Friday, April 17, 2009

10 Things to consider when planning an appealing window

With so much competition, how do you "cut through the clutter" and make your windows stand out? Think of these 10 things when planning your window and you are sure to hit on a winner.

1. Keep an inspiration guide to help you generate ideas. Whether its tear sheets, postcards, photos, books - have a place to log visual references. Always be seeking inspiration.
2. Keep a record of your past windows. Look back on past work by year, month or season–you don’t want to repeat but you do want to know what worked so you can re-use a concept.
3. Speak to your stores marketing team to know what products to highlight – its best if you can plan by the year or at least the quarter. Stores should have a consistent message throughout.
4. Focus window design on what products you are selling. Good VM should tie back to merchandise – find a thread to link props to product.
5. Hold brainstorming sessions with team members from various departments; sales, PR, VM, etc to get different points of view and fresh ideas.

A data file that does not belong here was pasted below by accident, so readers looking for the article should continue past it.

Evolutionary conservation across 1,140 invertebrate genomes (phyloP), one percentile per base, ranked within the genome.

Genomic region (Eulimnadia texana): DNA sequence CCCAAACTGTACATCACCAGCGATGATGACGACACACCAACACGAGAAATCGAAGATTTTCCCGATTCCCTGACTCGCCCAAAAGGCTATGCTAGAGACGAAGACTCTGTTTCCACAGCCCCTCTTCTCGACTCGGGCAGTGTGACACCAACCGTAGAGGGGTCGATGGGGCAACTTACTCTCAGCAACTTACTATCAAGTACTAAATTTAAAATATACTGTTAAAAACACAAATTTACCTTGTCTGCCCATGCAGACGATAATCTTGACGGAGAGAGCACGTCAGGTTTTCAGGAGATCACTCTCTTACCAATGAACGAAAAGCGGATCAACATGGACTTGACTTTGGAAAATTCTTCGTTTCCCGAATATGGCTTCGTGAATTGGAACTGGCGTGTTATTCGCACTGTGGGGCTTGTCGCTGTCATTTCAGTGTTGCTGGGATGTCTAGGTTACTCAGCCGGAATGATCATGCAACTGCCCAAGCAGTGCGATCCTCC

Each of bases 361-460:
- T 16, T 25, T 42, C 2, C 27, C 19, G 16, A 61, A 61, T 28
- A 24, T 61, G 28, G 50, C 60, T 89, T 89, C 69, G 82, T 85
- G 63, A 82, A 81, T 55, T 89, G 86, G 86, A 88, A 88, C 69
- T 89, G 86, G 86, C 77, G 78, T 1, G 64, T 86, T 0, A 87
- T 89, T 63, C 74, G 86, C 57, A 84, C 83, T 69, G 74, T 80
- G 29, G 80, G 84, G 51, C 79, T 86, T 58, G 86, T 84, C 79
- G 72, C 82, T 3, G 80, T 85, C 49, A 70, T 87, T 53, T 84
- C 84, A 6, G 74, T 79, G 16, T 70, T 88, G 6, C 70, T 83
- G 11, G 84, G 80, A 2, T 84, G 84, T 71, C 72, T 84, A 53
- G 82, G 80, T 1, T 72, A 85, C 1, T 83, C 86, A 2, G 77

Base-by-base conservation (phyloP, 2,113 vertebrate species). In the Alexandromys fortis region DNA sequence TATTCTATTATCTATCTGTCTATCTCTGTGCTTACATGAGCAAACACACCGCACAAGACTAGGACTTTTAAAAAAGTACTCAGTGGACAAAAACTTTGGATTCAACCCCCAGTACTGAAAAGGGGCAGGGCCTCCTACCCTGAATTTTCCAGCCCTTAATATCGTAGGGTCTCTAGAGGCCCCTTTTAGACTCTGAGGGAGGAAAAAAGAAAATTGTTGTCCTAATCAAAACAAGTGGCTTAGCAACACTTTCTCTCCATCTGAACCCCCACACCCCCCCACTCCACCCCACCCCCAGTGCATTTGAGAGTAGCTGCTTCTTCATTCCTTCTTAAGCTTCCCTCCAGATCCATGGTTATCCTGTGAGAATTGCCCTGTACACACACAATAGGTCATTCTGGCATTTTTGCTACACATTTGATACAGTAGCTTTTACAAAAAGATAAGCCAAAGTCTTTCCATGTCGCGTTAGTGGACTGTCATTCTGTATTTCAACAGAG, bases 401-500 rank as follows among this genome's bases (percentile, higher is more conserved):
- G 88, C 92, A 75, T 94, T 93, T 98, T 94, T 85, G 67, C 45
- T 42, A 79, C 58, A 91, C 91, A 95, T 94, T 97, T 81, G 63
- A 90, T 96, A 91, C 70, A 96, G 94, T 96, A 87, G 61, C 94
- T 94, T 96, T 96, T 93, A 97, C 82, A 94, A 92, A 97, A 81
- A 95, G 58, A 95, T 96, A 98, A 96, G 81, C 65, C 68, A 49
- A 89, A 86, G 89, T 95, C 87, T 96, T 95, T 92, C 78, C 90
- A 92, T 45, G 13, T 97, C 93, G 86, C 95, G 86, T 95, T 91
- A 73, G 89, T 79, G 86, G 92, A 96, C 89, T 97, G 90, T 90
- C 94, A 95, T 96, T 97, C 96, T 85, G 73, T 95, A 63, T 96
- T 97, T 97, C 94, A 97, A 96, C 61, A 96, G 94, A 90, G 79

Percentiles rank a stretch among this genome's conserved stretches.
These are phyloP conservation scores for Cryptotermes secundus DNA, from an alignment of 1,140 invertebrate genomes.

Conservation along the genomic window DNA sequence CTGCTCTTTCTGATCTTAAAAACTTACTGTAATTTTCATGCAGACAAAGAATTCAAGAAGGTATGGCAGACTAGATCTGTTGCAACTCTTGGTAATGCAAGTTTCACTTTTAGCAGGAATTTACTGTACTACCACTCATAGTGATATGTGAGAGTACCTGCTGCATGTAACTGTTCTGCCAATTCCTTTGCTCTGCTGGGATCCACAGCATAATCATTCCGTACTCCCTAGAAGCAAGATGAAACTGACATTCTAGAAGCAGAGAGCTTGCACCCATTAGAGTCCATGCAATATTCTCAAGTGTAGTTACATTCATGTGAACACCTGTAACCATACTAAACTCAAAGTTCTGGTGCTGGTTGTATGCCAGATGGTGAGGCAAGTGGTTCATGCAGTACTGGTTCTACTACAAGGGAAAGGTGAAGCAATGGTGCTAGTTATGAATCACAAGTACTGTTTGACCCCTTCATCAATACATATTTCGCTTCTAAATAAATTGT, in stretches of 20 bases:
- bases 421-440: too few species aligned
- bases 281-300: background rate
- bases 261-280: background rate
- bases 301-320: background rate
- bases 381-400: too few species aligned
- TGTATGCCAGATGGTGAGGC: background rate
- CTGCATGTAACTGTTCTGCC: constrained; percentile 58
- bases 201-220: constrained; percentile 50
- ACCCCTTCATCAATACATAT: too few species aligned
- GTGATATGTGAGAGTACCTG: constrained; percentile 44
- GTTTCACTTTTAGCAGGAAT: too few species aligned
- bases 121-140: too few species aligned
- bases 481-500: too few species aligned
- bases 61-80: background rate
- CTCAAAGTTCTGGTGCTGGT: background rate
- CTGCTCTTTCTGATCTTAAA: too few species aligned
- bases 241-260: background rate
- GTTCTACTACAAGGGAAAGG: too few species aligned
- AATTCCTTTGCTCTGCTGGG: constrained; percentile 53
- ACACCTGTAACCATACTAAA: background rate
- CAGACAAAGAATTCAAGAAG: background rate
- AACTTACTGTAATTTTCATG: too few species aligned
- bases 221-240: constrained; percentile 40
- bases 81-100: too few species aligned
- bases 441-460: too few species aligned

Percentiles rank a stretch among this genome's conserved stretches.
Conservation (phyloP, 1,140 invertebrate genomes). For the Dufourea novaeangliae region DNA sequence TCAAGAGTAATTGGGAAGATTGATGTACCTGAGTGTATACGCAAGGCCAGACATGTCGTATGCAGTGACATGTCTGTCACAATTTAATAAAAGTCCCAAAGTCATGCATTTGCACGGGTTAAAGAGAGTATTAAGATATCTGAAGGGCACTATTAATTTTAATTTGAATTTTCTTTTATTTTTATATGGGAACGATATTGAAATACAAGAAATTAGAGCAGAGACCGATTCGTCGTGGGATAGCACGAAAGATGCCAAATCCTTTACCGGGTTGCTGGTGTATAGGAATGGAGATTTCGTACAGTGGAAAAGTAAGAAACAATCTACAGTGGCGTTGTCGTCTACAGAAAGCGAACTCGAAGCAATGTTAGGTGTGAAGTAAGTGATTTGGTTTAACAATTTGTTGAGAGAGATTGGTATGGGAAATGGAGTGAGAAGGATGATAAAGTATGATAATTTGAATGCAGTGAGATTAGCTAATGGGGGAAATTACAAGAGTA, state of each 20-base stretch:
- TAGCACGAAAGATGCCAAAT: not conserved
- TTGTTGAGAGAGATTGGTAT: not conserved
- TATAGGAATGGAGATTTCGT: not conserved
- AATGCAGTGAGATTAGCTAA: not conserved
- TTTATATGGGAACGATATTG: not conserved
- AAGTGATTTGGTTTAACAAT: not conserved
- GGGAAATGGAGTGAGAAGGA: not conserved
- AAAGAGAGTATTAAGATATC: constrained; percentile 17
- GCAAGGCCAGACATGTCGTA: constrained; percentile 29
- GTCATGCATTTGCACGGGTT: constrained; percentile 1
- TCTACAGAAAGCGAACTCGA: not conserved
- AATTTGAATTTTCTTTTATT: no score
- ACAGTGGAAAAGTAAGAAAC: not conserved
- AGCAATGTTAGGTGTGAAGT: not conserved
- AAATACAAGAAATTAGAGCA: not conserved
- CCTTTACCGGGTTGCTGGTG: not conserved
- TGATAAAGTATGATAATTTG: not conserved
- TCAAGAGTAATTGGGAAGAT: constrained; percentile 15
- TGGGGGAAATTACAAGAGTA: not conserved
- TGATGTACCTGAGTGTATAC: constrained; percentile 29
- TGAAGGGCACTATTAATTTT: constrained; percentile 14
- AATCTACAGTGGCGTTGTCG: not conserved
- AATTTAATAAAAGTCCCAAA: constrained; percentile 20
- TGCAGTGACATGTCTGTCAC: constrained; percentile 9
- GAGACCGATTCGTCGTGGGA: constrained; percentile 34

6. Speak to your store or brand audience. Tailor your windows to appeal to your customers. Controversial window designs are maybe not the right choice for stores with an older, traditional clientele.
7. Fully design your window(s) layout and be clear of objective before you begin. Think how it will be viewed and will it convey the message you are aiming for?
8. Set a budget and timeline and determine how you will get all items to store by install date – leave time for accidents, delivery mistakes and problems.
9. Add props and enhancements that will make pedestrians stop and note, or customers take a second look within the store. Be bold – people love to be wowed!
10. After you have installed the windows or store sets, walk around and check work. Stand outside and listen to people talk – they may give you things to think about for next time.

And finally remember to be flexible. Sometimes the best ideas are not carried out with perfection and can muddle the message. You may need to change your idea midstream but don’t get stuck – your goal should always be about the end result – a great window or floor set. And remember, sometimes - less is more (and sometimes it’s not).

1 comment:

Anonymous said...

looking at the competition is good - to see what works and what doesn't -and sometimes can tailor to meet your brands needs